Jones made a brief appearance in the 1936 Nelson Eddy–Jeanette MacDonald film Rose Marie, singing music from Charles Gounod's Romeo et Juliette and Giacomo Puccini's Tosca, but according to Merchant of Dreams, Charles Higham's biography of Louis B. Mayer, Eddy, who apparently considered Jones a rival and a potential threat, asked that most of Jones's footage in Rose Marie be cut, including his rendition of the great Puccini aria E lucevan le stelle – and MGM agreed to Eddy's demand. Jones's final film for MGM was Everybody Sing (1938) opposite Judy Garland and Fanny Brice.
In 1940, Jones moved to Universal Pictures for two musicals: The Boys from Syracuse, with the stage score (severely cut) by Richard Rodgers and Lorenz Hart, and One Night in the Tropics with a score by Jerome Kern and Dorothy Fields, was also the screen debut of Abbott and Costello. After these two films, he slipped to leads in several "B" musicals, at Paramount, and Universal, including a reunion with his A Night At The Opera co-star Kitty Carlisle in Larceny with Music (1943). The same year he made a guest appearance, as himself, in the Olsen and Johnson musical Crazy House, where he again performed "The Donkey Serenade."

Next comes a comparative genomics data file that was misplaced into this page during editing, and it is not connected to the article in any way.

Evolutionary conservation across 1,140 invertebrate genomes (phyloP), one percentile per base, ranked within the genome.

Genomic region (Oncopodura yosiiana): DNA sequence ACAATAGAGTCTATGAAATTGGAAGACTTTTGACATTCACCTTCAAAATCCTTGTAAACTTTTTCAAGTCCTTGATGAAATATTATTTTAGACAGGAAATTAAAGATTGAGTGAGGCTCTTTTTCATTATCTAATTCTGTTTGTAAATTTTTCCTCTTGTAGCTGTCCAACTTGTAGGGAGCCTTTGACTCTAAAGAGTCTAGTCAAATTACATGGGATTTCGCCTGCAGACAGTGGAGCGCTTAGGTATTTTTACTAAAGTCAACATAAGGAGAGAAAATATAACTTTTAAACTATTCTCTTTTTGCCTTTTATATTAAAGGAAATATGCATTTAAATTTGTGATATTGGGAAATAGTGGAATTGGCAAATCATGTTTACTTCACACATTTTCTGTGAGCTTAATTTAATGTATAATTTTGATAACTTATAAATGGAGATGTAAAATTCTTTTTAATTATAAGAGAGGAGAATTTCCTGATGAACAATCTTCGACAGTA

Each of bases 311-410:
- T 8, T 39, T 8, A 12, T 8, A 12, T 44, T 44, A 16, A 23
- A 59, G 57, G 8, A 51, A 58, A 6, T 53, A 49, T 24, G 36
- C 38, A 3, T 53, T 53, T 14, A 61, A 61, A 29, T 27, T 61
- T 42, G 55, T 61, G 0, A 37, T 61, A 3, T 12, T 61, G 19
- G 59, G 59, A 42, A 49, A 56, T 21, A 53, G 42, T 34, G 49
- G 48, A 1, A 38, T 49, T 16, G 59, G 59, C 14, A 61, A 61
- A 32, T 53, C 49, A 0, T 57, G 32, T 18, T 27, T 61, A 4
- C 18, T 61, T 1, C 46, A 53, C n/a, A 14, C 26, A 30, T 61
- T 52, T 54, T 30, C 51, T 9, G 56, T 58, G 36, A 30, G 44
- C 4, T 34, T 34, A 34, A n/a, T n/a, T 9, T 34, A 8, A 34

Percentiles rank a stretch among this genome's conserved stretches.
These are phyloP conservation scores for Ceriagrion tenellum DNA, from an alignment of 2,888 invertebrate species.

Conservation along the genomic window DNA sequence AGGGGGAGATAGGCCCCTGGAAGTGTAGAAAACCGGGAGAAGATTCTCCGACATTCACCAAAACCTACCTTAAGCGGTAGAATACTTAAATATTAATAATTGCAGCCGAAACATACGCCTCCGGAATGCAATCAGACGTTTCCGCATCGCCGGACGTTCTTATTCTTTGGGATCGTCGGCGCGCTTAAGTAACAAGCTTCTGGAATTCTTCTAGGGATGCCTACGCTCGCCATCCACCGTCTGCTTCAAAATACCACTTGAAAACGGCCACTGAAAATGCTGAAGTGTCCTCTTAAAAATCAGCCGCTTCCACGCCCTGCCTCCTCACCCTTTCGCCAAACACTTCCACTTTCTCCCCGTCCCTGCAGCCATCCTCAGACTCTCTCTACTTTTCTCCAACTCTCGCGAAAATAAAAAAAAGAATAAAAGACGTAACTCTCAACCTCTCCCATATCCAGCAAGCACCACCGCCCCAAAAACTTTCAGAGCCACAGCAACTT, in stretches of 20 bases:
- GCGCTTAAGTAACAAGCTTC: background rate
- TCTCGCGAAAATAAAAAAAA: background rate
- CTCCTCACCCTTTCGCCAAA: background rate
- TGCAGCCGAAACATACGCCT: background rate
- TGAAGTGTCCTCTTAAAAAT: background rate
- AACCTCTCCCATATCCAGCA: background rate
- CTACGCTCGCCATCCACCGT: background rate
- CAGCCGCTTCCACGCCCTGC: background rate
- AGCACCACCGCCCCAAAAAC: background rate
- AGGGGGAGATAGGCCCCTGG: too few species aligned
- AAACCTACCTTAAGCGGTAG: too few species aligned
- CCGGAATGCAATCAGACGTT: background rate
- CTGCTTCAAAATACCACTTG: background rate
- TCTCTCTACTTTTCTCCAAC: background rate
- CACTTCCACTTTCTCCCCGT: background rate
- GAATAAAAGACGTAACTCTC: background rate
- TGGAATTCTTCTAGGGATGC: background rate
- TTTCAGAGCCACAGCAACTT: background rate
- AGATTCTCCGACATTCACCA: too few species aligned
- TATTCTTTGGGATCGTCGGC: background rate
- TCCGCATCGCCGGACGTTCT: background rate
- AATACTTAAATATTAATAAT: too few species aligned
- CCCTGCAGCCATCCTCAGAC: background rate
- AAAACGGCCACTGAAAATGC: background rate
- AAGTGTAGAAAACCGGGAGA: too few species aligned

Jones continued to perform until the 1980s, starring in stage productions of Man of La Mancha, Paint Your Wagon, Guys and Dolls and Carousel. He also raised and bred horses on a ranch in California.
Jones was married four times. His wives included Hervey, Maria Villavincie, and Mary Florsheim (granddaughter of Milton S. Florsheim). For many years, he was married to actress Irene Hervey. Their son is American pop singer Jack Jones.
|1935||A Night at the Opera||Riccardo Barone||with the Marx Brothers|
|1936||Show Boat||Gaylord Ravenal|
|1937||A Day at the Races||Gil Stewart||with the Marx Brothers|
|1937||The Firefly||Don Diego|
|1938||Everybody Sing||Ricky Saboni||with Judy Garland and Fanny Brice|
|1939||Honeymoon in Bali||Eric Sinclair|
|1939||The Great Victor Herbert||John Ramsey|